Wednesday, May 09, 2007

educating the little ones

The following is from a recent Newsweek interview, ‘Teeny Tiny TV Watchers’, with Frederick Zimmerman, associate professor of health services at the University of Washington and coauthor of "The Elephant in the Living Room: Make Television Work For Your Kids.” Emphasis added is mine.

Zimmerman: We did phone interviews with more than 1,000 parents with kids 2 months old to 2 years old. We asked them about time use, essentially how they use their available time to interact with their children. We asked about the toys the kids played with and how often a parent reads to a child. And we asked about TV and videos and DVDs and whether parents allowed their kids to watch this type of media.

Newsweek: What did you find out?

Zimmerman: Much to our surprise, 40 percent of infants are watching about one hour of TV, DVDs or videos every day, by 3 months of age. By age 2, 90 percent are watching some type of programming for about 90 minutes a day.

Before our children have even fully functional use of our language, we are giving them over to others, including advertising agencies and their corporate sponsors, to teach them what those people and companies would like them to know. More…

Zimmerman: Nearly 30 percent of these parents told us they believed that TV, DVDs or videos were beneficial, helping with a child's brain development. Others believed their infants or toddlers enjoyed TV. Some parents use media as an electronic babysitter so they could do other things.

Newsweek: The American Academy of Pediatrics is clear in their recommendations for a media-blackout for kids under 2 years of age. Why the disconnect between those recommendations and what parents are doing?

Zimmerman: Most parents don't believe that TV is potentially dangerous to their children at such a young age… Plus, marketers of infant-directed programming have been much more successful than the academic community in getting their message out to parents that their products are supposedly helpful. But there is no research that says television viewing through the first months and the first few years of life is beneficial.

The research shows no benefit and the doctors say no (zero) TV before two years of age. But then again, that message is aimed at a generation, “who grew up with TV in the household and they seemed to be very comfortable using TV in their parenting.” I believe we’ve been brainwashed.


Matt said...

90 minutes a day for a 2 year old! God! We had our youngest in a day care and they let them watch too much TV (and lied about it). We yanked him out that very day never to return.

TV sucks. It's an evil parasite that sucks the life out of people.

RAS said...

90 minutes a day???!!!!
I watch maybe 90 minutes a month -and that's usually a movie. My tv isn't even plugged in.
No wonder people have so many problems. Brainwashed, indeed.

jennifer said...

Our daughter, Keaton, (yes, I am Aaron's wife) is a very independent child who can entertain herself around our house for at least an hour, sometimes longer. She does not need to have something to watch to make her happy or to keep her occupied! She loves to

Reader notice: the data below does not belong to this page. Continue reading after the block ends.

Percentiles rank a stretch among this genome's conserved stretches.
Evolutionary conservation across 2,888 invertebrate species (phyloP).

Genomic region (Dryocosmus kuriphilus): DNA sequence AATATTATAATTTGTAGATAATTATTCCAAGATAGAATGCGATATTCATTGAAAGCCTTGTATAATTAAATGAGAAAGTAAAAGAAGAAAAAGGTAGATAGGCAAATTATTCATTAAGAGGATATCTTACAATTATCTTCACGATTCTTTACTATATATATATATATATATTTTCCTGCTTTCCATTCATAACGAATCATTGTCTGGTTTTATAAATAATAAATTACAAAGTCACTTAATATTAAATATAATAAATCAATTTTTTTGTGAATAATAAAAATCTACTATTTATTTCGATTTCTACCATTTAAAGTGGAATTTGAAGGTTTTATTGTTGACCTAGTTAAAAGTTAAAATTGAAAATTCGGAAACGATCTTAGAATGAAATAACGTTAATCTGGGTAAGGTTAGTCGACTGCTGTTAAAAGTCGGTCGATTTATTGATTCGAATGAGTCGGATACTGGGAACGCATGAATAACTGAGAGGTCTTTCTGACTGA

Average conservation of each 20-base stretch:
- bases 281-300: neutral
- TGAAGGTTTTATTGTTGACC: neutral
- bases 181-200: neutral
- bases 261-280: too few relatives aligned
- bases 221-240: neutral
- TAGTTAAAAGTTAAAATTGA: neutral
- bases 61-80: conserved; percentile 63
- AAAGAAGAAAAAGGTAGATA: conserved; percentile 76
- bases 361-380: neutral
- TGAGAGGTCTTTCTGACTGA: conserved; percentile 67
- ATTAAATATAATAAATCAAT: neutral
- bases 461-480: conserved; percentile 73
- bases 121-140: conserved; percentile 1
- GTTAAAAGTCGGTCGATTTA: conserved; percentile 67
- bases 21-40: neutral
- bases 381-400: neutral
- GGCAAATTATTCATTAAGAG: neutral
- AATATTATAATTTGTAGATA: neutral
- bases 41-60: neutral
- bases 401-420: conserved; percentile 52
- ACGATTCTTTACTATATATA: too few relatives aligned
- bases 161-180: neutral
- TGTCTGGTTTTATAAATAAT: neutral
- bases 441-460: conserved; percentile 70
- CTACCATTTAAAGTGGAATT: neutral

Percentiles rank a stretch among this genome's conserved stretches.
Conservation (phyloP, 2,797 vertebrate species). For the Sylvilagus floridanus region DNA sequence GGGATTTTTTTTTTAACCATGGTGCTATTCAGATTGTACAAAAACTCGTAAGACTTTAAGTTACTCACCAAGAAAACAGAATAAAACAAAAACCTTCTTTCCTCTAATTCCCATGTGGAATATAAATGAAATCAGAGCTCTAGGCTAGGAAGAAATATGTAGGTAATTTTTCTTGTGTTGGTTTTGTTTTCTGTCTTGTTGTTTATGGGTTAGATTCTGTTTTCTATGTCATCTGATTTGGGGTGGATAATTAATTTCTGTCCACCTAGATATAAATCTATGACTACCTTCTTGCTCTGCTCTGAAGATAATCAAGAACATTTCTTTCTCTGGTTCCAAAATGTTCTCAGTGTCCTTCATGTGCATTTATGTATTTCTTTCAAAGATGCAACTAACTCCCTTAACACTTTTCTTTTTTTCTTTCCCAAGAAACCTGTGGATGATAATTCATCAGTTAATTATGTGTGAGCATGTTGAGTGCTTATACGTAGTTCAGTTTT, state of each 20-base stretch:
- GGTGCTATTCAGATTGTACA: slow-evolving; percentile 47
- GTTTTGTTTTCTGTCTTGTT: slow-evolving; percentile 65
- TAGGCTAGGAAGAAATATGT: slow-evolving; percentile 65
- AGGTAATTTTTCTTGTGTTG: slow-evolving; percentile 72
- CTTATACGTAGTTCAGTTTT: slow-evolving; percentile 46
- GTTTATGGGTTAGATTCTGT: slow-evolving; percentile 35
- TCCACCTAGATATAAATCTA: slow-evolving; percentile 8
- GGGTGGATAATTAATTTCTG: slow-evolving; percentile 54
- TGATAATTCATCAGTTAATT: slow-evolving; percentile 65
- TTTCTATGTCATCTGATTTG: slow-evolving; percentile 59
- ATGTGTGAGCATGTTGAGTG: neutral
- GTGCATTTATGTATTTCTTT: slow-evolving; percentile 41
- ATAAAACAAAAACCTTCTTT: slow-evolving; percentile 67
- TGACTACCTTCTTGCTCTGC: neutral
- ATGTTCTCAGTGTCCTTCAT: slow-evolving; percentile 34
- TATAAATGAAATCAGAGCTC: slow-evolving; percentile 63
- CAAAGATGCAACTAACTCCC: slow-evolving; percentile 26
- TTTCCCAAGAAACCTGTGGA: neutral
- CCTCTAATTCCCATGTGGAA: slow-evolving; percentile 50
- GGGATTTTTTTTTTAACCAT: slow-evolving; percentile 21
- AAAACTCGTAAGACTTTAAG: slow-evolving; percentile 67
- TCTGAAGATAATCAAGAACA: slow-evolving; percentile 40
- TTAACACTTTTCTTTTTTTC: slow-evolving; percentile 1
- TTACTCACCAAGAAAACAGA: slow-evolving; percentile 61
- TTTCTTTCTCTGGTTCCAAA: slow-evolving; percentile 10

"read" her books, play with the dog, build things with her blocks, make things in her toy kitchen, dance to music and many other things. I do not think she would be as independent if there was always a television on for her to be mesmerized by.

Katrien said...

Our Amie (21 months now) has watched perhaps 1/2 hour of tv her entire life, and that inadvertantly.

She was never interested in tv, until a month ago, when flashy and noisy ads suddenly started to grab her attention. This resulted in the banning of Red Sox games for my husband, who deplores the action but understands.

When he said "if only we had a tv room!" I ranted about that being TWO evils: TWICE the isolation! It's one of the reasons I wouldn't want to live in a bigger house (at the moment we have 1000 sq.f.).

Thanks, Aaron, for bringing this to our attention!

Dan said...

Go to and watch their commercials for TV Turn Off Week. One in particular features the camera panning a group of children watching TV while sitting on a couch. They look like mesmerized zombies. It's enough to make a parent throw out their TV.

It's sad that most children in my neighborhood except for one family, spend any amount of time outdoors. Even sadder, I am considered the wierd one at work because I don't watch TV regularly and could care less who is winning whatever reality show is popular at the moment. I want to tell them, sorry folks, my life is the only reality show I need.

(sorry if this posts twice, it didn't look like it took it the first time)

jewishfarmer said...

I've admitted this to Aaron, but my kids occasionally do watch television. My oldest son is moderately-to-severely autistic, and we discovered that there are things he can process from television that he can't get from us, oddly enough. He learned to read by watching "Between the Lions" - so once a week (while the littlest guy is napping - at 18 months he still doesn't get to watch), the older kids get to rot their brains for an hour - if we remember and don't have anything else to do. The current fave here is "Looney Tunes," and 3 1/2 year old Isaiah has told me he wants to be a road runner when he grows up.

I'm not ecstatic about tv, but having grown up without it, I also don't want it to be completely forbidden fruit. And while I don't believe in tv for babies or really little ones, I don't really understand why people complain about tv but still go to the movies, which is essentially the same crap, only for $8-10 bucks a pop.

I doubt television will surivive our 90% energy cut, and I'd be just as happy to get rid of it altogether. But while I'm no fan of it for really little people, my kids can all entertain themselves, work hard and read obsessively - and still tolerate a little of the great Satan shining in their eyes.